Re-use of nearly all commodities is a necessity it is the best way of collecting them that is the problem.

 

Japan has been growing tomatoes in human waste for years ,they actually tasted quite good. :rofl:

 

 

How much copper and brass is in domestic rubbish, I can't think of more than a minimal amount. Aluminium, yes, and steel, but aluminium has been bought for a decent amount of pocket money by the scrappie for longer than I've been around, and that now isn't just a blink of an eye. Steel can barely pay its own freight from here to be re-smelted, hence the scrappie only taking what folk are willing to dump off at their gate - in no small part to Italy sourcing considerable amounts from ship's breakers to recycle. Among wreckers south the talk is local yards there only offer £30-£50 tonne for poor quality steel, namely car body shells - which is pretty much the same quality metal that domestic tins are made of.

 

Glass, we can keep on creating new for eternity, unless all shellfish are going to go extinct, and then we'd have a hell of a lot of more important things to worry about. Its just sand heated to high temps, and if glass were just dumped over he banks where there's a hard boddam and a lot of sea movement, it would go back to sand in a jiffy - rapid, automatic and natural recycling courtesey of mother nature herself. Yet suits with empty heads sitting polishing chairs think they know better.....

 

We've all been eating food grown on human waste for longer than anyone knows, from old Shetlanders for whom taking a dump alongside their cow in the byre and spreading the resultant mix over their rigs come voar was normal and routine, to more modern industrialised methods of direct injection of sewage sludge from sewage farms in to agricultural fields.


Edited by Ghostrider, 09 November 2017 - 11:28 PM.

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#129 Urabug

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Posted 10 November 2017 - 12:25 AM

ghostrider-Do you honestly think that folk will not disguise and dump items that will not constitute domestic rubbish,but will contain brass and copper. Yes from a domestic rubbish point of view low but we all dump household goods as well and it all adds up.

 

Do not make me out to be an idiot I have spread many a barrow full of muck on the rigs.Point I'm making is everything is recyclable.



#130 George.

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Posted 10 November 2017 - 01:14 AM

ghostrider-Do you honestly think that folk will not disguise and dump items that will not constitute domestic rubbish,but will contain brass and copper. Yes from a domestic rubbish point of view low but we all dump household goods as well and it all adds up.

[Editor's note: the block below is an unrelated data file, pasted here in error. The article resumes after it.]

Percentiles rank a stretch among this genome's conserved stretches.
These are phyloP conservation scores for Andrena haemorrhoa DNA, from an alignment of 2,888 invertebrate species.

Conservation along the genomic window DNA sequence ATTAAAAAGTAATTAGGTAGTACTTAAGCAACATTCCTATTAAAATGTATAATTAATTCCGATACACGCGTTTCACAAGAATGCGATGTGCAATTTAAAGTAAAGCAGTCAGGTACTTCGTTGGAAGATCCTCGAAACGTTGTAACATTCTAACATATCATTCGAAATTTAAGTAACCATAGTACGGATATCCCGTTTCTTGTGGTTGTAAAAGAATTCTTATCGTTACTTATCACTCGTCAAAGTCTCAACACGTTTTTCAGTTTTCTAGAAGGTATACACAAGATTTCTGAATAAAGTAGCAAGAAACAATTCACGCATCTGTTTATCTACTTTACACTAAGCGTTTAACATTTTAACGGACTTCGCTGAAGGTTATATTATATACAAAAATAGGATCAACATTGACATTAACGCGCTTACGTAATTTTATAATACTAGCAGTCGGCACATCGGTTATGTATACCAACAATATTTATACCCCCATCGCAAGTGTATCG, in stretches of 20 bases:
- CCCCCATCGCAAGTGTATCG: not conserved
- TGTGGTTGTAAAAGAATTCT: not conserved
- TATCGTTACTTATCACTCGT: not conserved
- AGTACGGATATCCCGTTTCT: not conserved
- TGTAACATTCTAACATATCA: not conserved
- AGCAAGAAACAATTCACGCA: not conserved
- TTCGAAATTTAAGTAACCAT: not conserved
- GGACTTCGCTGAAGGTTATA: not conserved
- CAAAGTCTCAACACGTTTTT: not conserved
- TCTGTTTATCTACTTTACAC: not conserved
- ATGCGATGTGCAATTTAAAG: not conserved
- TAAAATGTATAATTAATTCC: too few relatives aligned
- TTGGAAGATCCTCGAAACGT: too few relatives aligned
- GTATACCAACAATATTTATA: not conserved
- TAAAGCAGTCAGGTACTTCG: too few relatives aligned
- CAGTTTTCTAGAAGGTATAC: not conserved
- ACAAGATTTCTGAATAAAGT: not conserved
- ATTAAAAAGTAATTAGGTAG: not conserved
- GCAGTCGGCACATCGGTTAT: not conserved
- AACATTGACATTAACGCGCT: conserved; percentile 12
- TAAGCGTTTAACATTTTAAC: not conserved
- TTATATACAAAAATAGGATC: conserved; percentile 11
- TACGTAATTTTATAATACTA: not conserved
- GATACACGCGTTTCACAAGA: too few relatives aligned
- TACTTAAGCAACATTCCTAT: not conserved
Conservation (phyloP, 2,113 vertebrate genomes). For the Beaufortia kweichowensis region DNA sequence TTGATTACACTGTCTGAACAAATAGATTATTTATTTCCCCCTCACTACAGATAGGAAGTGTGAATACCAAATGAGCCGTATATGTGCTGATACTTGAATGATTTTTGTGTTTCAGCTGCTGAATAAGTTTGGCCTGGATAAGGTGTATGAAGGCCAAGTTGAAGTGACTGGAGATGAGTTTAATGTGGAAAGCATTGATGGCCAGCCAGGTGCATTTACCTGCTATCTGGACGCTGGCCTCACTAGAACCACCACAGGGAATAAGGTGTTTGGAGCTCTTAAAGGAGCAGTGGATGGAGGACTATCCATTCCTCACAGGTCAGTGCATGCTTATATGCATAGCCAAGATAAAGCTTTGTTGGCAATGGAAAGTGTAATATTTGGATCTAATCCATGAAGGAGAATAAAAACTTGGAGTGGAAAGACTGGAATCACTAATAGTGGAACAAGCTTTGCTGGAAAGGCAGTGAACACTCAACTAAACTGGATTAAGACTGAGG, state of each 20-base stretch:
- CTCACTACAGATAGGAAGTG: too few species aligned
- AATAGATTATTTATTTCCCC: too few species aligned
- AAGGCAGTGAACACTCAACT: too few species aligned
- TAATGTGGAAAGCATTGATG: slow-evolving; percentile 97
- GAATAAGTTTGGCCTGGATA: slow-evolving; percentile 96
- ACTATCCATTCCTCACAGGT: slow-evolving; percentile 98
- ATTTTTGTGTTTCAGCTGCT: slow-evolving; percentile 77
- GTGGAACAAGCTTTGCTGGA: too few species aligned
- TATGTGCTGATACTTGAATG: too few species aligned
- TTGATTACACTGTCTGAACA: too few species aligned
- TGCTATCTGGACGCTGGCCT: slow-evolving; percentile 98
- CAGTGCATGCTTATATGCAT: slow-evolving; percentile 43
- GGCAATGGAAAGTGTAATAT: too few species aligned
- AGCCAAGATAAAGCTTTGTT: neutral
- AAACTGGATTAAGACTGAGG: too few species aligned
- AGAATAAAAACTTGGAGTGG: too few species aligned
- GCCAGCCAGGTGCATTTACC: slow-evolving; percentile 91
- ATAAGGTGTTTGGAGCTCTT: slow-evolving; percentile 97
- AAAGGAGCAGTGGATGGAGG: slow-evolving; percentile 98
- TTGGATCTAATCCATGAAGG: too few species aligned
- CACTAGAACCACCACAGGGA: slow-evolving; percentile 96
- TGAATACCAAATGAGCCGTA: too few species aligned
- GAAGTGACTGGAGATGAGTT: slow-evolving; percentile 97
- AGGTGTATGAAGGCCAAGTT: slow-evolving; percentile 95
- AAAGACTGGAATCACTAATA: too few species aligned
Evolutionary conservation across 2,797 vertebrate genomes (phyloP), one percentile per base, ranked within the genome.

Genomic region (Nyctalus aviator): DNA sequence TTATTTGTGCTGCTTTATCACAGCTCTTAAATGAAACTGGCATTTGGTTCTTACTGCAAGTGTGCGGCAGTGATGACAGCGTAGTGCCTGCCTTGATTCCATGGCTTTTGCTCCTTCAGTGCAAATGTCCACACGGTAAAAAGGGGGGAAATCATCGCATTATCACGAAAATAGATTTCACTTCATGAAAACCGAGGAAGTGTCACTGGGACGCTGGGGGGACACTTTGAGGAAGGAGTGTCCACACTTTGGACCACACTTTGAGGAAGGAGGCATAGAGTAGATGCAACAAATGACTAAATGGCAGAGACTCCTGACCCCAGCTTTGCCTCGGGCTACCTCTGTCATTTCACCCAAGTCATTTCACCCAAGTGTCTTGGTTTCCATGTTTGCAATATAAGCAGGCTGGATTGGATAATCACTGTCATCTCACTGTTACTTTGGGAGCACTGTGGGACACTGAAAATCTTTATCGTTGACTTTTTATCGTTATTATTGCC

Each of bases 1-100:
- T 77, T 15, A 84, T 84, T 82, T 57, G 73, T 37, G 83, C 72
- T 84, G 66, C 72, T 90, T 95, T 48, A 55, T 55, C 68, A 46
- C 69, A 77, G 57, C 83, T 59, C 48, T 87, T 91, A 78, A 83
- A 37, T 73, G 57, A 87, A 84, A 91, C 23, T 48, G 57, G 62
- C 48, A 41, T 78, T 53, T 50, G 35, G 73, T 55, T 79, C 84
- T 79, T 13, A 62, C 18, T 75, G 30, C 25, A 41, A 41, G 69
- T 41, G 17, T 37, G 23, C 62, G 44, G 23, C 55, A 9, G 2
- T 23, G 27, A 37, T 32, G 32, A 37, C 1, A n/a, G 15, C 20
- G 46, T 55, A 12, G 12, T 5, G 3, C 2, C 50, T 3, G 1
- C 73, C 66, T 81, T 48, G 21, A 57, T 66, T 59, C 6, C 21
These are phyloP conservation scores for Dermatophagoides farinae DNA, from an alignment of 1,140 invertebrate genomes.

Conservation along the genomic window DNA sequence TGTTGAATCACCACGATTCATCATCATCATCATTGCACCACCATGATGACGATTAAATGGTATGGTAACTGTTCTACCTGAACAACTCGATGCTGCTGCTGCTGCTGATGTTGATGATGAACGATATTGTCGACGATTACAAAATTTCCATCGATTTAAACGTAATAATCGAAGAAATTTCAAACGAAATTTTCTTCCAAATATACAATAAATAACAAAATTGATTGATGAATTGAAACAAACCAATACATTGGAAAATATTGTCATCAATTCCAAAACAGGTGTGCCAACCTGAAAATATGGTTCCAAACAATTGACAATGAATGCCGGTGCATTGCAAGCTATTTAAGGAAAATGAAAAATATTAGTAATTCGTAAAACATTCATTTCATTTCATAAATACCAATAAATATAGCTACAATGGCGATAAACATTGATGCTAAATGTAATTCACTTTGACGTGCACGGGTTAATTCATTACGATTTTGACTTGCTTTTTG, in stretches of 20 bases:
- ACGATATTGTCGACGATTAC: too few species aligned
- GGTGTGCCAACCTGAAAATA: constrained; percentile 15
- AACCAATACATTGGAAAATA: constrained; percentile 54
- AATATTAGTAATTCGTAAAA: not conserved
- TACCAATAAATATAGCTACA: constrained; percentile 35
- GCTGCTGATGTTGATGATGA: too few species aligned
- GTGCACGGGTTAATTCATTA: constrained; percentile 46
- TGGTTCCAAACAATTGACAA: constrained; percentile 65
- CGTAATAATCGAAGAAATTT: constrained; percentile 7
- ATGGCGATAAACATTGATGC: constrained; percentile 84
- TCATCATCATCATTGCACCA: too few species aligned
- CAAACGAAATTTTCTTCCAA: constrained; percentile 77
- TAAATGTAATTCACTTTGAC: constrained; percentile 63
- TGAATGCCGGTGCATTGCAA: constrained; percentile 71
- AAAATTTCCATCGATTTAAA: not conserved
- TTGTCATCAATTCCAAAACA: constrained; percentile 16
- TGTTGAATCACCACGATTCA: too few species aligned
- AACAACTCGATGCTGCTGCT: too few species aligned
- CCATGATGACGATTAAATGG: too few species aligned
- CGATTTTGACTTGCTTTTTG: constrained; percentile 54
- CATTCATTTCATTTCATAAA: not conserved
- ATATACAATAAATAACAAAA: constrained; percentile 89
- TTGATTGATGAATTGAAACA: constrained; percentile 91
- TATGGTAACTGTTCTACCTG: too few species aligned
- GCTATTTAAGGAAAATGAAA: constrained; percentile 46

All metals will break down relatively quickly and disappear back into the system, but the plastic bags that they're wrapped up in will take a lot longer. Unfortunately, the plastic gets dumped along with all the rest.



#131 Ghostrider

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Posted 10 November 2017 - 02:06 AM

ghostrider-Do you honestly think that folk will not disguise and dump items that will not constitute domestic rubbish,but will contain brass and copper. Yes from a domestic rubbish point of view low but we all dump household goods as well and it all adds up.

 

Do not make me out to be an idiot I have spread many a barrow full of muck on the rigs.Point I'm making is everything is recyclable.

 

Of course they will, they do, are, and probably always have been, I see it happen most weeks in the local rubbish shed.

 

What the SIC are proposing though won't recover any of that, as I understand it, there's a bin for paper and another plastic, plus the everything else one. If non-domestic stuff goes in the everything else one it'll still go in the incinerator like it does now, they've not made any mention that they're intending to sort that one at all. In fact someplace among all the waffle Maggie was quoted as having said it was down to 'seperation problems' with the rubbish in the condition it is collected now, that they were having to bring in this scheme to make recycling workable.

 

If it goes in the plastics or paper bin, it'll be thrown out, as its neither. You'd hope they might create new piles with such materials and move them on to appropriate reuse facilities when an adequate amount amasses, but in the check box, 'not my job' reality of public working there's little chance of that. Whoever is working the sorting line will have instructions that only line appropriate materials go through, and everything else is picked off and shunted in to the incinerator as being 'non-recycable', simply because it ended up in the 'wrong' place. That's what seems to be pretty much industry standard across local authority rubbish reprocessing, and I can't see this lot being any better at it.

 

Yes, everything is recycable in one way or another, and once upon a time not all that long ago Shetlanders were probably among the best recyclers around - folk simply couldn't afford to be any other way. Between greater affluence removing necessity, and modern living generating a needless mass of difficult to reuse material, we've gotten very lax and need to do more. Leaving it up to legislation and governments to run it though is just taking it out of the frying pan and in to the fire, as with them common sense and reasoned logical thought are the first casualties in everything thing they do. Given our location and situation, common sense, reasoned logical thought and a bit of good old fashioned innovation are the very things that are needed for us to recycle as best we can. What works best someplace else, or what works at all someplace else, may or may not do the same here, simply due to volumes of material involved and transportation issues - and no doubt some things would give excellent result here, that would be unworkable in other places for the self same reasons. Those are the things though that legislation and governments can't seem to get in to their heads - or more likely, get in to their heads very well, as they're not all stupid, but refuse to acknowledge and accept as they're too obsessed with boxes to be ticked, and so what if getting those boxes ticked means a few thousand on a rock mid ocean are actually being forced in teh opposite direction. It and they don't matter in the bigger picture, all hail the ticking of boxes who must be obeyed.